>In article <D3F8CA.Izz at sci.kun.nl> gertjan at sci.kun.nl (Gert-Jan Caspers) writes:
>>>>>>Hi phylogeny constructors,
>>>>In constructing molecular phylogenies using the PHYLIP package,
>>I encountered something which puzzles me.
>>I wanted a maximum parsimony tree with bootstrap values from my
>>protein data set, so I ran the programs Seqboot, Protpars and
>>Consense, using the output from the earlier as input for the
>>However, when I ran the resulting tree and some other trees I
>>made up myself through Protpars again, using the User Tree option,
>>I found that one of my own trees was one step shorter than the
>>consense, bootstrapped, tree.
This is not at all surprising.
A bootstrap tree is a consensus of trees based on boostrap replicates.
You must read Felsenstein's 1985 paper regarding bootstrapping and
understand it before doing bootstrapping!
Also you should read up on what consensus trees are!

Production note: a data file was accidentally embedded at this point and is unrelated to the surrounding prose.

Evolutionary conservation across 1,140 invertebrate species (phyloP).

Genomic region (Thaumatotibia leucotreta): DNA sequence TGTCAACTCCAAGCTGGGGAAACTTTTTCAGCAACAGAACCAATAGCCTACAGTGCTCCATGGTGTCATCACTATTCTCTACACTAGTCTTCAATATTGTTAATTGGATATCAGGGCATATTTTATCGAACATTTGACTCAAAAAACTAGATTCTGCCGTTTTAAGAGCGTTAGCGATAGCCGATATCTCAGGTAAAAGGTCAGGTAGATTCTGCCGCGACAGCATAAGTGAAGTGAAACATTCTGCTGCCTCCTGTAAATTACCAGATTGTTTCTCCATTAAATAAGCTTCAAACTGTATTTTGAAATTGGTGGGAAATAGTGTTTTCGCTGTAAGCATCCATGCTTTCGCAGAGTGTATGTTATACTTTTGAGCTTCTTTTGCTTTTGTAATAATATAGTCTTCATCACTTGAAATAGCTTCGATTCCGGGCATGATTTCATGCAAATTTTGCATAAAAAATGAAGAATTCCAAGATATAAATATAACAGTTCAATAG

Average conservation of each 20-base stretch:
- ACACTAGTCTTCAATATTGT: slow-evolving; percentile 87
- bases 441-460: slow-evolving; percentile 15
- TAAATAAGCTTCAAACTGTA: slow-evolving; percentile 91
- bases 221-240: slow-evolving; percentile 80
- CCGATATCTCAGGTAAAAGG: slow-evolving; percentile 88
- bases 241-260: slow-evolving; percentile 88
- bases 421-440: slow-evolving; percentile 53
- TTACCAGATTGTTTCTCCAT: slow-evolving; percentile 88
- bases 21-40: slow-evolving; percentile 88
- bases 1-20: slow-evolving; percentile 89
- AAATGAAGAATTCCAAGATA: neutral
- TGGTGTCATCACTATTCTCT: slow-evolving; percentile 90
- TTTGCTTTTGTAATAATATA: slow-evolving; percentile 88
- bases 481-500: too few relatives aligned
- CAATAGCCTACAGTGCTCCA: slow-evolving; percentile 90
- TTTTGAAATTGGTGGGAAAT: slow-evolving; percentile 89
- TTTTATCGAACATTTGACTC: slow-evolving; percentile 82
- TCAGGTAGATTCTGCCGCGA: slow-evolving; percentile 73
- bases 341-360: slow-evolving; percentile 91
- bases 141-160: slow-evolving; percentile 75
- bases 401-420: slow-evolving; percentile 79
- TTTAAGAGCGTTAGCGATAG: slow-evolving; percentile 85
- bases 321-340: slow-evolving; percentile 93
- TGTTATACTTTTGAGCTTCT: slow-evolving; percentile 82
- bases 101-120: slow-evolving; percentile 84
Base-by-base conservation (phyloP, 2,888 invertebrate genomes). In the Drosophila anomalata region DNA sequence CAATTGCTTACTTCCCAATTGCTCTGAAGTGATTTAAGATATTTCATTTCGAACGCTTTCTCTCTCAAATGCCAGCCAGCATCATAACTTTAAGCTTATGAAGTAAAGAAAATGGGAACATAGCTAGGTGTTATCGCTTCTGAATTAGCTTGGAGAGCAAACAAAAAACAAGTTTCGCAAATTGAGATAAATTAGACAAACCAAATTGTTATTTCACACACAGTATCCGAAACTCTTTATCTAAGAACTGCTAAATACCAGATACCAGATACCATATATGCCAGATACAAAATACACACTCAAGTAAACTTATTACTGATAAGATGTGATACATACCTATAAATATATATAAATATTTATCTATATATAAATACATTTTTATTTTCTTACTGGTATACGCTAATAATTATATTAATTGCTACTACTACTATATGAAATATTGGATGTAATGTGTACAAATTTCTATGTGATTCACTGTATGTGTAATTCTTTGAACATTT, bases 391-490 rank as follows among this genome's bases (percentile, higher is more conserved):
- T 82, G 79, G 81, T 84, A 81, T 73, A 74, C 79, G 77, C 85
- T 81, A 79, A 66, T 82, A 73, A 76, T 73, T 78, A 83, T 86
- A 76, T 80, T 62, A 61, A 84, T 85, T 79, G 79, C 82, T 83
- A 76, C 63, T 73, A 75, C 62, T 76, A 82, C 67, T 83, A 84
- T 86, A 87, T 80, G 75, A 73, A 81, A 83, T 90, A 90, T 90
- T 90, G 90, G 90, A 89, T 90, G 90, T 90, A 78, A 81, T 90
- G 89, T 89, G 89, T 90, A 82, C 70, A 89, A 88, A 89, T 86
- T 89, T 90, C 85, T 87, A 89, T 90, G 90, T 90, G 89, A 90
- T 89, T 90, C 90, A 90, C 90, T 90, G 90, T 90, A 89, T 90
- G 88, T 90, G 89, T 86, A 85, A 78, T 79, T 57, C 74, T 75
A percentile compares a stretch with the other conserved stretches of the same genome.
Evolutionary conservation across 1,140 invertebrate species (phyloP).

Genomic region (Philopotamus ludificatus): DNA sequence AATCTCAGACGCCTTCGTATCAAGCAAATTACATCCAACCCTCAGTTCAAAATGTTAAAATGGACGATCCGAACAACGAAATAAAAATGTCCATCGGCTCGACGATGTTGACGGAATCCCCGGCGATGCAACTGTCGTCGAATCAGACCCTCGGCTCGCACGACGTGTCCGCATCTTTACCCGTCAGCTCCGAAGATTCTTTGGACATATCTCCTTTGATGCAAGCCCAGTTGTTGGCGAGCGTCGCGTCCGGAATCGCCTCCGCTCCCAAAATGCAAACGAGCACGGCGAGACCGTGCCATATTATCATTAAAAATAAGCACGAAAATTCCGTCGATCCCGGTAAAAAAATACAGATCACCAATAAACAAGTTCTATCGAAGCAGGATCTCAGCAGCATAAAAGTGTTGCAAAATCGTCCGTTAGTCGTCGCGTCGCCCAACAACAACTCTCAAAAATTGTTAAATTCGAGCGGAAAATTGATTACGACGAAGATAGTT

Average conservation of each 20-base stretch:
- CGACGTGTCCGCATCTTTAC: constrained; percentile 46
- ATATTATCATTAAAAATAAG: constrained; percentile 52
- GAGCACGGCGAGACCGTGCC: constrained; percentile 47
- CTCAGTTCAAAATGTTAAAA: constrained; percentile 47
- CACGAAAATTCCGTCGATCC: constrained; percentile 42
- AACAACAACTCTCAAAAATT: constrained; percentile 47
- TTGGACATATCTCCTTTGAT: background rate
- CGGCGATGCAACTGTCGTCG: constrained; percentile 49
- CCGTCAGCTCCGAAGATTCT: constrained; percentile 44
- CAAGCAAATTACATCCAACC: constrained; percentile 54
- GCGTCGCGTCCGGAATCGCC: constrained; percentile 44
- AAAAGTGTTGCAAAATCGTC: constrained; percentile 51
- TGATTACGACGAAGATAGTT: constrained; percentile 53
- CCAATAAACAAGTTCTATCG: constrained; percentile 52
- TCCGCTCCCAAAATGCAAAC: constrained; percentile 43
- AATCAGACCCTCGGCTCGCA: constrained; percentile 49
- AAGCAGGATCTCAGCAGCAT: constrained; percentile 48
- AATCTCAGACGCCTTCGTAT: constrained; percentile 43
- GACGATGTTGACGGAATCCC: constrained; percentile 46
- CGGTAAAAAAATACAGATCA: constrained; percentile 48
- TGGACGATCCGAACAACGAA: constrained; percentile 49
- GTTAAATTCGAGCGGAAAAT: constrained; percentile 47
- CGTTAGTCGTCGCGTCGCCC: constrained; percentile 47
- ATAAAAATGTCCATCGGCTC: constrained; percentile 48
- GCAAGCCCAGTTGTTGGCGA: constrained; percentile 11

If you simply want bootstrap values on your most parsimonious tree(s)
I would be surprised if Joe did not include an option in Phylip to
My software RandomCladistics does this by default. That is is enumerates
all clades found in your most parsimonious tree(s) and only those clades
and then looks for their frequency of support in the various trees
in the bootstrap replicates.
If you want to find the bootstrap support value for some other clade
not suggested in the most parsimonious reconstruction(s) you have to
specify it explicitly.
The bootstrap-tree (Maj-rule) is not intended to be a most parsimonious tree.
It is intended to be a 50% cut-off point tree.
I have thought about this a bit recently and have trouble with the
use of parsimony to construct the pseudoreplictes only to
abandon parsimony for the final best hypothesis.
Neuman characterizes the issues as follows:
Hypothesis Type I: Most parsimonious tree A is the best current estimate
Hypothesis Type II: Most parsimonious tree A is a good current estimate
Hypothesis Type III: Non-parsimonious tree B is a better current
estimate of phylogeny than is most parsimonious tree A.
Randomization has nothing to offer Type I. Parsimony quarantees that it is.
Randomization has much to offer Type II.
Type III is false.
Arguably bootstrap trees are hypotheses of Type III.
Mark E. Siddall "I don't mind a parasite...
mes at vims.edu I object to a cut-rate one"
Virginia Inst. Marine Sci. - Rick
Gloucester Point, VA, 23062